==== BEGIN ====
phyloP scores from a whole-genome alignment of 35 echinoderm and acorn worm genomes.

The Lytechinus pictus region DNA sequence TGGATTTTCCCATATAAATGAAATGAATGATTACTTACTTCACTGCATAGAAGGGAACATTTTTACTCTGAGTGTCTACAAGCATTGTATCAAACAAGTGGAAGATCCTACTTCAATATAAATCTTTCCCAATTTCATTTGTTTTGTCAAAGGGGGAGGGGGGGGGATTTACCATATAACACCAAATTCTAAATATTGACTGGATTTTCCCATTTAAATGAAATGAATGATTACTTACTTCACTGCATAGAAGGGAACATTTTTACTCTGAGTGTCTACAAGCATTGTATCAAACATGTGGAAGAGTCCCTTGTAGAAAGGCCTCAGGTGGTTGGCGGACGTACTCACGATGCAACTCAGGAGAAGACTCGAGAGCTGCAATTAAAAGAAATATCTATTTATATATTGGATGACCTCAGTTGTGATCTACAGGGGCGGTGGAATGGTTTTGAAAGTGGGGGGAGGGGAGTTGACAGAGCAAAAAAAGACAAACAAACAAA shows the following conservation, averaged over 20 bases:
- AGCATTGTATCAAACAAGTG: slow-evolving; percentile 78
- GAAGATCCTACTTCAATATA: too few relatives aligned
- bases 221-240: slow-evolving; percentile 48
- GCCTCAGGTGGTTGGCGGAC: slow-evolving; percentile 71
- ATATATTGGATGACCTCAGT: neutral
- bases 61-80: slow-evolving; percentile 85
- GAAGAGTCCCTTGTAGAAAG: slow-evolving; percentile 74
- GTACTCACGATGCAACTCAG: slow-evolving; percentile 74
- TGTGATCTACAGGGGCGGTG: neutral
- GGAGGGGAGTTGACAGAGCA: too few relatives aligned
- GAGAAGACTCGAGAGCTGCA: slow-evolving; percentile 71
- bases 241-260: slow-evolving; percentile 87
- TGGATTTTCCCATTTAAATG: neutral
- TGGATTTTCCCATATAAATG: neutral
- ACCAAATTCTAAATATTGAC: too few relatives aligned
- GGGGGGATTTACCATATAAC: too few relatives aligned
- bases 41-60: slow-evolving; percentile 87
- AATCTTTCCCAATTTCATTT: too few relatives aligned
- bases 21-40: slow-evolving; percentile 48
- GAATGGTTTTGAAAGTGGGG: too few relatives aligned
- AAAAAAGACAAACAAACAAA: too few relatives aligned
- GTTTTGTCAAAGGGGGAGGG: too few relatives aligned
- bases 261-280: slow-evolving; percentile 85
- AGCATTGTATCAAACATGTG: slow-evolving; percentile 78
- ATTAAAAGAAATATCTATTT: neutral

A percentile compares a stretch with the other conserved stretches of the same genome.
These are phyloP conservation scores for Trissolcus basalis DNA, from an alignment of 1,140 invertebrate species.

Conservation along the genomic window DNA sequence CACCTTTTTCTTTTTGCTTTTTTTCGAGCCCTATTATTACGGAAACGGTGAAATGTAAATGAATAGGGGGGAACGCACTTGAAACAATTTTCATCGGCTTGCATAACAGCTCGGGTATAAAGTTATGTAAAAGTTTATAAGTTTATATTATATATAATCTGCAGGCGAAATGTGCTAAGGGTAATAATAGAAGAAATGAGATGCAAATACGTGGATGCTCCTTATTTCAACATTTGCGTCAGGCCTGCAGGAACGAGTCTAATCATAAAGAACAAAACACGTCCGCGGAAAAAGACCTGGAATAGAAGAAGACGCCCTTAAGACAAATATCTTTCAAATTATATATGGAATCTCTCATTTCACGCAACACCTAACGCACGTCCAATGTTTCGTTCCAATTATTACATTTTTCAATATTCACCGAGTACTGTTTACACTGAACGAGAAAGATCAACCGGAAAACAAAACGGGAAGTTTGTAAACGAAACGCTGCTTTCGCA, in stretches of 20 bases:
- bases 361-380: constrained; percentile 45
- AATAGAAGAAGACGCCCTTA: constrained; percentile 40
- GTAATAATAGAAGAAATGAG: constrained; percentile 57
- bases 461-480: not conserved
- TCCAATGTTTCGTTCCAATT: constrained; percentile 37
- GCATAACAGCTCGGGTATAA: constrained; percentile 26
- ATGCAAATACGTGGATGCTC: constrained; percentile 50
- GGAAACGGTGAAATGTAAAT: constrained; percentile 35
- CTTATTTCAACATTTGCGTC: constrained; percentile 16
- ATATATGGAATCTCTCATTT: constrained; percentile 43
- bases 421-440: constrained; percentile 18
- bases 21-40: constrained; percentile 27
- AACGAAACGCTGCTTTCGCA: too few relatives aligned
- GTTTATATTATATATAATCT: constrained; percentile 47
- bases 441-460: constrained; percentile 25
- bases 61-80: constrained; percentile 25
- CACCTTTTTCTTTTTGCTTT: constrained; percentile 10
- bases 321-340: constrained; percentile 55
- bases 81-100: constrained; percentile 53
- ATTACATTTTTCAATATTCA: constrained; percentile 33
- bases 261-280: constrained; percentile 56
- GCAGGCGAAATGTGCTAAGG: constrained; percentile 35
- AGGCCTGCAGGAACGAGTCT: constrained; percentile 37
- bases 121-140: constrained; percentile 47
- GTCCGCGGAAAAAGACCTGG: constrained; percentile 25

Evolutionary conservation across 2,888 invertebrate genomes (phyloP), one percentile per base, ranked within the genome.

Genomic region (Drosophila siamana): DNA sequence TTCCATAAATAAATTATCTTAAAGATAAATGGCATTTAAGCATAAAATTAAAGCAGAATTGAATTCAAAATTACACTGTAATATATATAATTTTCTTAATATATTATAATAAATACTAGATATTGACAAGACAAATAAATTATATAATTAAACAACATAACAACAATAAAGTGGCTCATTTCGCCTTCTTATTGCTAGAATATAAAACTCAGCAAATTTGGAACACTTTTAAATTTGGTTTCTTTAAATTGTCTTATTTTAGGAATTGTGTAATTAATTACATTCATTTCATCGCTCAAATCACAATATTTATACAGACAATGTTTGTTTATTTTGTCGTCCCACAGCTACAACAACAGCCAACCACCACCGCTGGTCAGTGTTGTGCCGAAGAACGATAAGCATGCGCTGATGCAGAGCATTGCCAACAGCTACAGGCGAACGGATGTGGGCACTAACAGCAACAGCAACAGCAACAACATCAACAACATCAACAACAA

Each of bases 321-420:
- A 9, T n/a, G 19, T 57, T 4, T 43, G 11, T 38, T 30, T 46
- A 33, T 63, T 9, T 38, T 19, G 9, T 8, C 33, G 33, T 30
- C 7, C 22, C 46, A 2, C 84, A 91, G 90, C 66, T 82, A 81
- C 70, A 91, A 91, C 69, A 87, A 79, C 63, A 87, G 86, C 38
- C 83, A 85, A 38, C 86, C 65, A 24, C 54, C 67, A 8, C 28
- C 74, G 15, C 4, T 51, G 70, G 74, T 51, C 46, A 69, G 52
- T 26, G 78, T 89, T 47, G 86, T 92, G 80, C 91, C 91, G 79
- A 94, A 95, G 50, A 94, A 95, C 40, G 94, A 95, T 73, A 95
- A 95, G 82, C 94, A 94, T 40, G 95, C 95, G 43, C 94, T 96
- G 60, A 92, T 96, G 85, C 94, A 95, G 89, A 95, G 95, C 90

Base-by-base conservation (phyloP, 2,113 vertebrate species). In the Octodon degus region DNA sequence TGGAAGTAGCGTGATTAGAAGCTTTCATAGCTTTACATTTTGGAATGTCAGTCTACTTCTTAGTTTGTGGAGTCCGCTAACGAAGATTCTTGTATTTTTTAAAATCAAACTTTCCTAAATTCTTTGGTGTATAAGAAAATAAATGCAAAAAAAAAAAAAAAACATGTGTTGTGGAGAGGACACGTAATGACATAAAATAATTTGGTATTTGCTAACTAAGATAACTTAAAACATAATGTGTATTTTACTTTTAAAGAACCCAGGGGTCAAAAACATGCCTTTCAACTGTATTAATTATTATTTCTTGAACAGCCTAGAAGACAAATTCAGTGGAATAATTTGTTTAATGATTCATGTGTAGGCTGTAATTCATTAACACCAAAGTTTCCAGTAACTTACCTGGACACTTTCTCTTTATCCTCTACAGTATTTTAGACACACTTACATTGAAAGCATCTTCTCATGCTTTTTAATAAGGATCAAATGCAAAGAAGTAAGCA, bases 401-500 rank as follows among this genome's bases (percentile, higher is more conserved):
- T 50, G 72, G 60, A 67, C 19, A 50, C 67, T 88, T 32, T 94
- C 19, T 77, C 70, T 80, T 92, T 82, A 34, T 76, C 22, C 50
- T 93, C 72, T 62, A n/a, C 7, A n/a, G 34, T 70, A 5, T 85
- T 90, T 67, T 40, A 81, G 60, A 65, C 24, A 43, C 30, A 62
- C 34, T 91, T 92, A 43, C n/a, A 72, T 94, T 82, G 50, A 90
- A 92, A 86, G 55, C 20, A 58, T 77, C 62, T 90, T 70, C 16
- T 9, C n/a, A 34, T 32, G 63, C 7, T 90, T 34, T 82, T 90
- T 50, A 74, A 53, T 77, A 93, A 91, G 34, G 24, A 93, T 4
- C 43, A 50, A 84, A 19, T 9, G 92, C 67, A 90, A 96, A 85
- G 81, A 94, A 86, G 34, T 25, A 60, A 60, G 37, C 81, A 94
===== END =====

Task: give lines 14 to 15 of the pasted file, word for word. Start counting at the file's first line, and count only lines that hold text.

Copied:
- bases 241-260: slow-evolving; percentile 87
- TGGATTTTCCCATTTAAATG: neutral